Simple. Cool. Clean. Grey. Flooring.

Simple. Cool. Clean. Grey. Flooring.
1-unit loading grey - hardWear finish

Thursday, February 23, 2012

Abundant everything.

In my junior year of high school my economics teacher introduced me to the "first law of economics": scarcity.  Supposedly, there are unlimited desires and limited resources, so we all need to fight over the size of the slice of our pie.  Three years later I learned that it was complete BS.  In fact, I think scarcity may be one of the most pernicious lines of crap I've been fed.  In fact, when I ponder some of the biggest, fastest growing, most dynamic, companies in the US, they all dominate industries that didn't really exist 20 years ago.  It's a bit boggling when you step back, but
  • social media
  • smartphones
  • tablets computing
  • online retailing
  • search engines 
are all phrases that were not in the public's consciousness in 1992.  As always, innovation and creativity expand markets indefinitely and add value to all.  There is no fixed edge to the pie.

What does this have to do with concrete, craftwork, or small business?  Well, I found out recently that this also applies a little to the personal wattage we have to do our daily things.  I was honored recently to speak at the Concrete Decor Show, and I really wanted to bring some substance to the talk.  I had attended so many classes where it seemed like the presenter was just filling time with rhetoric and didn't have many real points to make.  I so did not want to be that guy.  So instead, I made the densest 80-some slide presentation I could, and ran through it in a little over an hour (rather than the 2 expected).  I was excited, not well paced, and I'm pretty sure I totally overwhelmed at least a third of the room.  I really hope I'm just being hard on myself and that at least a handful of people got real value out of it, but what I re-learned is that all we ever have is this moment.  Therefore, there is no limit to how many things we can do really well if we stay there.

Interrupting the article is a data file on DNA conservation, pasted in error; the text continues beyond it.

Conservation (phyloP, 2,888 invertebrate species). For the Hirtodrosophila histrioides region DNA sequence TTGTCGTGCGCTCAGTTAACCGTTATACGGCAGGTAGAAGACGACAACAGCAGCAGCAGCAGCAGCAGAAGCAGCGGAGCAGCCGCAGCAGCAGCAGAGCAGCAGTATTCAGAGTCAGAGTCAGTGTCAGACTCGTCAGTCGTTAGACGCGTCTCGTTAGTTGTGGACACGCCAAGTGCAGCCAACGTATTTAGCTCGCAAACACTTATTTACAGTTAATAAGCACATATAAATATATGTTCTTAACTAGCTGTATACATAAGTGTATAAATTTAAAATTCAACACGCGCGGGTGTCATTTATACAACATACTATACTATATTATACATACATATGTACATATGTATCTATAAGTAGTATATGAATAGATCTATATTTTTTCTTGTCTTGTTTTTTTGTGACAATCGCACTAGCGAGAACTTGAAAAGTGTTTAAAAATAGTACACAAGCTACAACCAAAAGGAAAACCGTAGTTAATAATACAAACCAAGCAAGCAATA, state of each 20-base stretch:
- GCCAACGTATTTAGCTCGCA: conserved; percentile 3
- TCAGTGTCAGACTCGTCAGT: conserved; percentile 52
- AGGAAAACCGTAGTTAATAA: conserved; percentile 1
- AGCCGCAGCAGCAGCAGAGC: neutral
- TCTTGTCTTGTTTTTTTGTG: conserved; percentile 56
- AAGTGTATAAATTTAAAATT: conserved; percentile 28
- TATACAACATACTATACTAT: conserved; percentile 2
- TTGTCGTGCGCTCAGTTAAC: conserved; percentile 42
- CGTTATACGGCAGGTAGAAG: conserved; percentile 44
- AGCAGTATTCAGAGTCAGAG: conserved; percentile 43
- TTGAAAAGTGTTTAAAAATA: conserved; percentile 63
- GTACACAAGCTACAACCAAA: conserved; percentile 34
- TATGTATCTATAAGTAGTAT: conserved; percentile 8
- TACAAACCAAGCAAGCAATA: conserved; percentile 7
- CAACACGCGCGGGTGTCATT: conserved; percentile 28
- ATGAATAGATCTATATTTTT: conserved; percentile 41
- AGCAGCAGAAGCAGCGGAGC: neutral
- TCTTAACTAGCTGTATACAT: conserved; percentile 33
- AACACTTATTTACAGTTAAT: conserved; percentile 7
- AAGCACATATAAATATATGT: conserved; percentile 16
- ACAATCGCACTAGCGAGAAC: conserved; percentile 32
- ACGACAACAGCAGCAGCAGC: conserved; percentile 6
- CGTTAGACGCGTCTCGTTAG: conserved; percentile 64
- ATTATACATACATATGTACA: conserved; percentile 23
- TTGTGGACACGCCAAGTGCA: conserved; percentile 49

When I was delivering my ideas, I thought that it would be a process over time, and I was gearing it to what their next step would be with the worksheets and programs I had written for estimating jobs and doing inventory within a decorative concrete company.  I felt like there wasn't enough time to get it all in.  I re-learned that this moment right now, we can either be fully engaged and performing, or out of phase; that whenever we are in future time or the past we burn much more energy than when we are in flow.  Lastly, I discovered that there is an endless supply of creative energy to tap into, and that excellence in one area (fitness, understanding Scripture, business performance, loving truly, creating great art, what-have-you) often pours over into all other areas.  Conversely, "not sweating the small stuff" is only a good transitional strategy out of neurosis.  There is no small stuff.  There is no big stuff.  There is just stuff.  And we can make a lot of it great or we can make it lame.  It's all in this moment.